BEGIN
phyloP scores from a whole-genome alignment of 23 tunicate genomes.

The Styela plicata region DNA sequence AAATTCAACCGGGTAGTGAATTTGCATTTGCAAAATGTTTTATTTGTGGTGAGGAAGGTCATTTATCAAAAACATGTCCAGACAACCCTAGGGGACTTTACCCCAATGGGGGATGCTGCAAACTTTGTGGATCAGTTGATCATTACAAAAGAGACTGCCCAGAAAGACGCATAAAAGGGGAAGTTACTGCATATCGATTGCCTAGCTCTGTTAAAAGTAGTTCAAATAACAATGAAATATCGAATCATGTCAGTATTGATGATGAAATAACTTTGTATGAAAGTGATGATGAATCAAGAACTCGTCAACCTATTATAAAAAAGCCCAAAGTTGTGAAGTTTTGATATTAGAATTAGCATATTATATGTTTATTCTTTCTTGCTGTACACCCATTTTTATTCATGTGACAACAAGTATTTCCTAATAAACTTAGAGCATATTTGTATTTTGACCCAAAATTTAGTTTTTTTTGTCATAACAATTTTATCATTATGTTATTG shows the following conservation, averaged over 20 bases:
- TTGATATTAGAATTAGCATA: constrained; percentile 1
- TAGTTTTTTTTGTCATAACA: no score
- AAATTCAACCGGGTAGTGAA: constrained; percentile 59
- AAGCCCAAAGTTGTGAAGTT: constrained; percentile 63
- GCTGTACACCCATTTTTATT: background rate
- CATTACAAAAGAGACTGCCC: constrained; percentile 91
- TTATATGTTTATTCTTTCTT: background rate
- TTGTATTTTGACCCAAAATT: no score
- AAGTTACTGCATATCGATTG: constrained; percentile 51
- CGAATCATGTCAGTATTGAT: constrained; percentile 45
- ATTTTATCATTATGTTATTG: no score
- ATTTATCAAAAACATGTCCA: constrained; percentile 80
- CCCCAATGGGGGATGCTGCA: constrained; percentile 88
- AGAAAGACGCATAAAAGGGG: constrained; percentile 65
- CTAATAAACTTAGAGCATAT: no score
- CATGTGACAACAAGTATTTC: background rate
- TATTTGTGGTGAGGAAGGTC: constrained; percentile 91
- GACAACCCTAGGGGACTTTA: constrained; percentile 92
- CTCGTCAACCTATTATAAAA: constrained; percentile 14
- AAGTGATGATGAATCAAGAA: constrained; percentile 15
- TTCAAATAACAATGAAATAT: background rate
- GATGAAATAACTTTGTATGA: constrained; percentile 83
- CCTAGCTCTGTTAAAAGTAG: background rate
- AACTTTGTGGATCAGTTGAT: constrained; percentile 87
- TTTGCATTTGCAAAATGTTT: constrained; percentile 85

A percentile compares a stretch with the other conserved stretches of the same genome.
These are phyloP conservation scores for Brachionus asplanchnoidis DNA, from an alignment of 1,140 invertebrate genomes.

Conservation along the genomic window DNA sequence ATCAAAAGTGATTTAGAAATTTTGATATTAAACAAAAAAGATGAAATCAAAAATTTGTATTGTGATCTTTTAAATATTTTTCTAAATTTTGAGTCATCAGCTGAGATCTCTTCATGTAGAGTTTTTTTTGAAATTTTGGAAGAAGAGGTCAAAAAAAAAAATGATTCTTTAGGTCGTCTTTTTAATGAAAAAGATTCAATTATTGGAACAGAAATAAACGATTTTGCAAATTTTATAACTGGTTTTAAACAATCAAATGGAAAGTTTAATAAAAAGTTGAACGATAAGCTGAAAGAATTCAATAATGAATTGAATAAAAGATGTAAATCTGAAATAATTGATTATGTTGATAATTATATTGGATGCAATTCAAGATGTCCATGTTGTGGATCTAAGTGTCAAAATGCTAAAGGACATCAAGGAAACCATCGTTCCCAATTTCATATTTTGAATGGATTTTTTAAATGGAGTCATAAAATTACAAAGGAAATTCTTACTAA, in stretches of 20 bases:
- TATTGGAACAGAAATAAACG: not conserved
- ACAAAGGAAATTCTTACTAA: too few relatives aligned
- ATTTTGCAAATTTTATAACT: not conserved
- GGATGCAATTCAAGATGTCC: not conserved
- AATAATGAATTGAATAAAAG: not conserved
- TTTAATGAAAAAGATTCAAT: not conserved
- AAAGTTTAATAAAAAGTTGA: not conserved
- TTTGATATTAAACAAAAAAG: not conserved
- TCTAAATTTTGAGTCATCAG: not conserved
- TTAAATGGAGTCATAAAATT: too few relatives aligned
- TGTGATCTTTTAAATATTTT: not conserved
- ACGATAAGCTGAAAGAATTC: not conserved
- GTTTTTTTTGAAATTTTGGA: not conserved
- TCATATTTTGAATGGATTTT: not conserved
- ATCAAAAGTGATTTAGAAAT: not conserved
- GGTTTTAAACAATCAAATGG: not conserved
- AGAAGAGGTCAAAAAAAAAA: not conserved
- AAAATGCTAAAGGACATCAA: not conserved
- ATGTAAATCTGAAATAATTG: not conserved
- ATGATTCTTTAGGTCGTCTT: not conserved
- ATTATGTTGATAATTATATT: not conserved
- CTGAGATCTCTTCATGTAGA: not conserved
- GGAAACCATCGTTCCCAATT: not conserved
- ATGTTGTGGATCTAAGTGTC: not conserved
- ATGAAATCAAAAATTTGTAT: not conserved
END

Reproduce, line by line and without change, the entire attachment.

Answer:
phyloP scores from a whole-genome alignment of 23 tunicate genomes.

The Styela plicata region DNA sequence AAATTCAACCGGGTAGTGAATTTGCATTTGCAAAATGTTTTATTTGTGGTGAGGAAGGTCATTTATCAAAAACATGTCCAGACAACCCTAGGGGACTTTACCCCAATGGGGGATGCTGCAAACTTTGTGGATCAGTTGATCATTACAAAAGAGACTGCCCAGAAAGACGCATAAAAGGGGAAGTTACTGCATATCGATTGCCTAGCTCTGTTAAAAGTAGTTCAAATAACAATGAAATATCGAATCATGTCAGTATTGATGATGAAATAACTTTGTATGAAAGTGATGATGAATCAAGAACTCGTCAACCTATTATAAAAAAGCCCAAAGTTGTGAAGTTTTGATATTAGAATTAGCATATTATATGTTTATTCTTTCTTGCTGTACACCCATTTTTATTCATGTGACAACAAGTATTTCCTAATAAACTTAGAGCATATTTGTATTTTGACCCAAAATTTAGTTTTTTTTGTCATAACAATTTTATCATTATGTTATTG shows the following conservation, averaged over 20 bases:
- TTGATATTAGAATTAGCATA: constrained; percentile 1
- TAGTTTTTTTTGTCATAACA: no score
- AAATTCAACCGGGTAGTGAA: constrained; percentile 59
- AAGCCCAAAGTTGTGAAGTT: constrained; percentile 63
- GCTGTACACCCATTTTTATT: background rate
- CATTACAAAAGAGACTGCCC: constrained; percentile 91
- TTATATGTTTATTCTTTCTT: background rate
- TTGTATTTTGACCCAAAATT: no score
- AAGTTACTGCATATCGATTG: constrained; percentile 51
- CGAATCATGTCAGTATTGAT: constrained; percentile 45
- ATTTTATCATTATGTTATTG: no score
- ATTTATCAAAAACATGTCCA: constrained; percentile 80
- CCCCAATGGGGGATGCTGCA: constrained; percentile 88
- AGAAAGACGCATAAAAGGGG: constrained; percentile 65
- CTAATAAACTTAGAGCATAT: no score
- CATGTGACAACAAGTATTTC: background rate
- TATTTGTGGTGAGGAAGGTC: constrained; percentile 91
- GACAACCCTAGGGGACTTTA: constrained; percentile 92
- CTCGTCAACCTATTATAAAA: constrained; percentile 14
- AAGTGATGATGAATCAAGAA: constrained; percentile 15
- TTCAAATAACAATGAAATAT: background rate
- GATGAAATAACTTTGTATGA: constrained; percentile 83
- CCTAGCTCTGTTAAAAGTAG: background rate
- AACTTTGTGGATCAGTTGAT: constrained; percentile 87
- TTTGCATTTGCAAAATGTTT: constrained; percentile 85

A percentile compares a stretch with the other conserved stretches of the same genome.
These are phyloP conservation scores for Brachionus asplanchnoidis DNA, from an alignment of 1,140 invertebrate genomes.

Conservation along the genomic window DNA sequence ATCAAAAGTGATTTAGAAATTTTGATATTAAACAAAAAAGATGAAATCAAAAATTTGTATTGTGATCTTTTAAATATTTTTCTAAATTTTGAGTCATCAGCTGAGATCTCTTCATGTAGAGTTTTTTTTGAAATTTTGGAAGAAGAGGTCAAAAAAAAAAATGATTCTTTAGGTCGTCTTTTTAATGAAAAAGATTCAATTATTGGAACAGAAATAAACGATTTTGCAAATTTTATAACTGGTTTTAAACAATCAAATGGAAAGTTTAATAAAAAGTTGAACGATAAGCTGAAAGAATTCAATAATGAATTGAATAAAAGATGTAAATCTGAAATAATTGATTATGTTGATAATTATATTGGATGCAATTCAAGATGTCCATGTTGTGGATCTAAGTGTCAAAATGCTAAAGGACATCAAGGAAACCATCGTTCCCAATTTCATATTTTGAATGGATTTTTTAAATGGAGTCATAAAATTACAAAGGAAATTCTTACTAA, in stretches of 20 bases:
- TATTGGAACAGAAATAAACG: not conserved
- ACAAAGGAAATTCTTACTAA: too few relatives aligned
- ATTTTGCAAATTTTATAACT: not conserved
- GGATGCAATTCAAGATGTCC: not conserved
- AATAATGAATTGAATAAAAG: not conserved
- TTTAATGAAAAAGATTCAAT: not conserved
- AAAGTTTAATAAAAAGTTGA: not conserved
- TTTGATATTAAACAAAAAAG: not conserved
- TCTAAATTTTGAGTCATCAG: not conserved
- TTAAATGGAGTCATAAAATT: too few relatives aligned
- TGTGATCTTTTAAATATTTT: not conserved
- ACGATAAGCTGAAAGAATTC: not conserved
- GTTTTTTTTGAAATTTTGGA: not conserved
- TCATATTTTGAATGGATTTT: not conserved
- ATCAAAAGTGATTTAGAAAT: not conserved
- GGTTTTAAACAATCAAATGG: not conserved
- AGAAGAGGTCAAAAAAAAAA: not conserved
- AAAATGCTAAAGGACATCAA: not conserved
- ATGTAAATCTGAAATAATTG: not conserved
- ATGATTCTTTAGGTCGTCTT: not conserved
- ATTATGTTGATAATTATATT: not conserved
- CTGAGATCTCTTCATGTAGA: not conserved
- GGAAACCATCGTTCCCAATT: not conserved
- ATGTTGTGGATCTAAGTGTC: not conserved
- ATGAAATCAAAAATTTGTAT: not conserved